IT Procurement Best Practices

IT Procurement Best Practices

Some of the best practices in IT procurement include:

#1: Aim to Fulfill Your Business Goals

The IT asset procurement process should aim to meet your business goals, without any resulting inefficiencies due to integration challenges or training.

#2: Build & Leverage Vendor Partnerships

Forge close supplier relationships with specific vendors and IT service providers in a bid to earn warranties and/or discounts. This is not only cost effective but it also helps you leverage the expertise of the vendor in resolving adoption problems. You can establish service level standards and agreements for enhanced service delivery.

#3: Get Stakeholder Input

IT procurement involves all stakeholders, including employees and top management. Be sure to involve all relevant stakeholders to allow your procurement team to understand organizational needs, budget, and how the acquisition will impact operations.

#4: Identify & Mitigate Risk

A critical IT hardware procurement best practice is to identify and mitigate risks beforehand. All asset acquisitions come with an element of risk. It could be a technology failing to meet the needs of the company, compliance issues, or high costs. Some proven ways to mitigate risks include:

  • Conduct a full risk analysis
  • Determine the probability of financial losses
  • Roadmap and plan for future projects
  • Implement plans to reduce the impact of these risks

#5: Keep Your Long-Term Needs in Mind

Finally, your IT process and procurement should meet your long-term needs. Many organizations often make purchasing decisions based on short-term needs and upfront costs in a bid to lower their capital acquisition costs. It’s wise to look at the total cost of ownership when making strategic sourcing of IT products or services.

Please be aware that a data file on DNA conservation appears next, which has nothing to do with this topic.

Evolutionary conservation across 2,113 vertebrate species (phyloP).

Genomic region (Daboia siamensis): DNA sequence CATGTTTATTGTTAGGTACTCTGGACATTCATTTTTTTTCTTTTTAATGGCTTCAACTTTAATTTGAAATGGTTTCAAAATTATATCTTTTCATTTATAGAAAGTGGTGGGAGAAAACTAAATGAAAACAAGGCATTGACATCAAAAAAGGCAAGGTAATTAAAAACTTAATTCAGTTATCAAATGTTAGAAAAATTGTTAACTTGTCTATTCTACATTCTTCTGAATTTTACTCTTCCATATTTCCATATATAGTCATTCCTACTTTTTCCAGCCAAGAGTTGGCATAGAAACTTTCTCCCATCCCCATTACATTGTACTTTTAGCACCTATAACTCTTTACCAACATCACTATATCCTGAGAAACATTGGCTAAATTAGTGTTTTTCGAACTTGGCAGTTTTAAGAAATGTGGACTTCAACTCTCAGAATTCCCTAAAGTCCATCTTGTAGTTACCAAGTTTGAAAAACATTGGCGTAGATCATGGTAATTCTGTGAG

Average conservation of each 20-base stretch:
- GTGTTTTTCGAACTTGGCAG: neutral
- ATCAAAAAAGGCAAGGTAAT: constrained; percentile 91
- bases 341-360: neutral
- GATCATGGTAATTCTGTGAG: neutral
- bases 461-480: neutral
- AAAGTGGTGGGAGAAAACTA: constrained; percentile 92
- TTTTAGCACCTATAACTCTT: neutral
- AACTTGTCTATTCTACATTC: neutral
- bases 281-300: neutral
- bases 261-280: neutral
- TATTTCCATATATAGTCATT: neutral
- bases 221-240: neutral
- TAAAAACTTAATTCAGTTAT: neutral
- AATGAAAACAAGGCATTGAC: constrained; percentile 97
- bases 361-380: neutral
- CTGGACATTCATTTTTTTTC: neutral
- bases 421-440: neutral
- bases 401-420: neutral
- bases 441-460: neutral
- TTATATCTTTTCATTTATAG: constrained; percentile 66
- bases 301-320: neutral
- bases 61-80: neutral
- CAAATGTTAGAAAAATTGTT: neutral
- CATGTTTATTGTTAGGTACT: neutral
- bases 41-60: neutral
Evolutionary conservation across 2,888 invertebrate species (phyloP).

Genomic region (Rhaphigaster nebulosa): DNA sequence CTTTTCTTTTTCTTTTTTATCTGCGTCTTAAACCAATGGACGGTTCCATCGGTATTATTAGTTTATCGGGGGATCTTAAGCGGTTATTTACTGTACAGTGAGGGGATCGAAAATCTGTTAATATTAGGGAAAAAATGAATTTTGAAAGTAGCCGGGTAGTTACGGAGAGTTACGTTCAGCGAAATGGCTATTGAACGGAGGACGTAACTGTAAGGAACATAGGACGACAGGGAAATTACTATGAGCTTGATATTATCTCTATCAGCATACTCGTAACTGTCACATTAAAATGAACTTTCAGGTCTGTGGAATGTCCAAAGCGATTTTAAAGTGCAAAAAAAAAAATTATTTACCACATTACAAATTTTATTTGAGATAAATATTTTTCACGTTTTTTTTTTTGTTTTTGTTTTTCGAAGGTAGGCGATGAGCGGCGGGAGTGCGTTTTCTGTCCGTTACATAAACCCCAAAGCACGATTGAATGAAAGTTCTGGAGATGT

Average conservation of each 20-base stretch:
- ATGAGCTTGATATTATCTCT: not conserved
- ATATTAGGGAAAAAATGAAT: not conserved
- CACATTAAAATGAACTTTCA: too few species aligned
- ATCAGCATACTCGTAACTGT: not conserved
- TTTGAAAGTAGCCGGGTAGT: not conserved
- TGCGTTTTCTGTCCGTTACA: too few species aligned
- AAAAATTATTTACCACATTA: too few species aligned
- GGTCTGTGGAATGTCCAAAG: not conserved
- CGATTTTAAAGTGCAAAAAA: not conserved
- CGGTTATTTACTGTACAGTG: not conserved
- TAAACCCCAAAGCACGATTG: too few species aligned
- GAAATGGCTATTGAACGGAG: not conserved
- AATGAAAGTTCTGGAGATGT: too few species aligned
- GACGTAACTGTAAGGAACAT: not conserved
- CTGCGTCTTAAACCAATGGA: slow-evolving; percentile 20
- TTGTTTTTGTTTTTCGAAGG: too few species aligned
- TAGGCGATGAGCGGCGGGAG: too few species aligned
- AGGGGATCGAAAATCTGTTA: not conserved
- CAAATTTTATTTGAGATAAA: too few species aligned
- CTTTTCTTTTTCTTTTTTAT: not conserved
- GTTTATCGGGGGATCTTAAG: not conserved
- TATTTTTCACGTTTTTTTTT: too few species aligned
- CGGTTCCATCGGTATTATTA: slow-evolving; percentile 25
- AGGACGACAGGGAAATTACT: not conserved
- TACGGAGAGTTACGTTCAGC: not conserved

Some IT consultants will track their IT procurement processes to see how they can optimize the process and reduce the time it takes to complete the IT procurement process. For example, one company was able to reduce the time it took at the contracting stage by performing several other sub-tasks at the same time. It will ultimately reduce the cycle time for the procurement process by measuring results and reengineering the system.

What is IT Procurement Policy?

There are multiple obstacles to effective IT procurement. Always anticipate these problems ahead of time by developing an IT procurement policy. A typical IT procurement policy example is to set-up an avenue for end-users to voice their IT needs to help avoid shadow issues.

Get an accurate scope of what your users need and define IT requirements, budget, time-frame, etc. Here are some of the risks IT procurement policy and procedures will address:

  • Incorrectly Defining Requirements: Your IT procurement team may understate or overstate your IT needs, e.g. procuring too many laptops and failing to purchase enough software licenses.
  • Misinterpreting User Requirements: Knowledge gaps can cause your supply chain managers to miss the mark on identifying the actual needs of your organization.
  • Insufficient Funding: Even with a strong IT procurement benchmarking team, you might not achieve much without adequate funding.
  • Unrealistic Time Frame & Implementation Risks: Your IT procurement frameworks might set very tight deadlines this can push away many potential vendors.

Next Steps

Each step in the IT software procurement process can bean entire project of itself – each can take lots of time, and obviously, funding. You’ll want to ensure you’re getting the most out of your IT process and procurement improvement efforts.

You can avoid the risks discussed above by working with an experienced IT procurement expert to evaluate your IT procurement metrics and implement IT process and procurement suggested improvements.

When you speak to an MSP, you can get both IT expertise and leverage their vendor partnerships to get warranties and better pricing/payment terms. Contact us today for assistance with IT procurement and compliance.